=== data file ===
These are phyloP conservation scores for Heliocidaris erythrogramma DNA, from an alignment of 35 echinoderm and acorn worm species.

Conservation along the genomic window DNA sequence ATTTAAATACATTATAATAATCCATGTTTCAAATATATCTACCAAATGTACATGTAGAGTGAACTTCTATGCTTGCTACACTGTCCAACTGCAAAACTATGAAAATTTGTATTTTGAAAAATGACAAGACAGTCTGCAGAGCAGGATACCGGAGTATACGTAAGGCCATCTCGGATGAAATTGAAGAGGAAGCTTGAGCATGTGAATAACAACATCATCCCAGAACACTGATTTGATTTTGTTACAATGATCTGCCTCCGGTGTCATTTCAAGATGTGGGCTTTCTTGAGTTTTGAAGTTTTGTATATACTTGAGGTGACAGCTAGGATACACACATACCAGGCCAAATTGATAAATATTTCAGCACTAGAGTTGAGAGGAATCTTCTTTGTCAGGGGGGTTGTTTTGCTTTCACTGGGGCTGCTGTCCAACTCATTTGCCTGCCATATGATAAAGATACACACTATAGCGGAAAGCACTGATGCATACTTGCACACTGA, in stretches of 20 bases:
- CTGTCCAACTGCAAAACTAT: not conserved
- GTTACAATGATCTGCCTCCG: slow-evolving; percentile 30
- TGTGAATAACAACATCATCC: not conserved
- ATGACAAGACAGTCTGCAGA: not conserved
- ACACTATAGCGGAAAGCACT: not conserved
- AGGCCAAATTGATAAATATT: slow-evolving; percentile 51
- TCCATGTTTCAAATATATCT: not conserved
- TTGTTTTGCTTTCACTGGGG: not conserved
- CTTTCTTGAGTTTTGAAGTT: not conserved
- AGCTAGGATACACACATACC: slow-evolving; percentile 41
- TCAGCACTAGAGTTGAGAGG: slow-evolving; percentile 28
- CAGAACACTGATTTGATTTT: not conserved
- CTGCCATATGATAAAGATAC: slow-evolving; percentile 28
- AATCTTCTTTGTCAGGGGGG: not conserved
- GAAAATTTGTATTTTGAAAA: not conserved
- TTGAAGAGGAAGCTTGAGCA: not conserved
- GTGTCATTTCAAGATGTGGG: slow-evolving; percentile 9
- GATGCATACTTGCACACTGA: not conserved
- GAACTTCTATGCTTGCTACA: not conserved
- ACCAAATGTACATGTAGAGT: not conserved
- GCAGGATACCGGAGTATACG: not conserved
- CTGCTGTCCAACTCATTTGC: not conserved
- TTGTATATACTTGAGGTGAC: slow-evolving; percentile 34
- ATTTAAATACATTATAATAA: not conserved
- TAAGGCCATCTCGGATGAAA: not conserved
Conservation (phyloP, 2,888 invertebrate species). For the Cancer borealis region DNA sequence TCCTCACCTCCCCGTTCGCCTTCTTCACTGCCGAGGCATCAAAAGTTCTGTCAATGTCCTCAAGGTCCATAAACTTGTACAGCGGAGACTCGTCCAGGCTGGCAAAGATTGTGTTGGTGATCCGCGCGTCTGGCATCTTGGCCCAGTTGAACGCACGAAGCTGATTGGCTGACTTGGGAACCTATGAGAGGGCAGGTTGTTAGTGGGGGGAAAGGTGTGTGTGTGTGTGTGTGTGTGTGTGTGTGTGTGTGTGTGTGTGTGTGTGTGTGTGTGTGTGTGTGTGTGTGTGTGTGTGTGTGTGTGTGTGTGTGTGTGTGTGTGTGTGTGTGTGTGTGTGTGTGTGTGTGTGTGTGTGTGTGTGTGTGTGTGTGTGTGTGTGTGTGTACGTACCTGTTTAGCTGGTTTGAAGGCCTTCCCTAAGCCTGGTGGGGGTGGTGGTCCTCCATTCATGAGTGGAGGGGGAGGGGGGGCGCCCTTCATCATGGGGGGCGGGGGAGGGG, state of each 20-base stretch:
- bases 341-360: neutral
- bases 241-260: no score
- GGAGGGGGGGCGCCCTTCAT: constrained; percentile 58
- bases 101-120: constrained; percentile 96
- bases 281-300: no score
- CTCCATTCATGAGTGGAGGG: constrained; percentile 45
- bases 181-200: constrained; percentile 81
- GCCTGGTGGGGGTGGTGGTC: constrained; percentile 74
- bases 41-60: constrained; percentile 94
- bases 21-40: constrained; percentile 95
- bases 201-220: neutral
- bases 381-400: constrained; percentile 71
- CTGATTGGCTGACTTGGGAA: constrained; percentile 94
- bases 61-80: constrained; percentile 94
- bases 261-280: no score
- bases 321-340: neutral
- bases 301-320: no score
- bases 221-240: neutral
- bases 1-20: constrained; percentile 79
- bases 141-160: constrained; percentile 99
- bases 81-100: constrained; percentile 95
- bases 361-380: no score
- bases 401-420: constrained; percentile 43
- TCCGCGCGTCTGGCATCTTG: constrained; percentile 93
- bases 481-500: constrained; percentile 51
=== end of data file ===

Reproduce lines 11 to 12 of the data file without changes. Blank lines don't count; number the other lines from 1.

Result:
- CTTTCTTGAGTTTTGAAGTT: not conserved
- AGCTAGGATACACACATACC: slow-evolving; percentile 41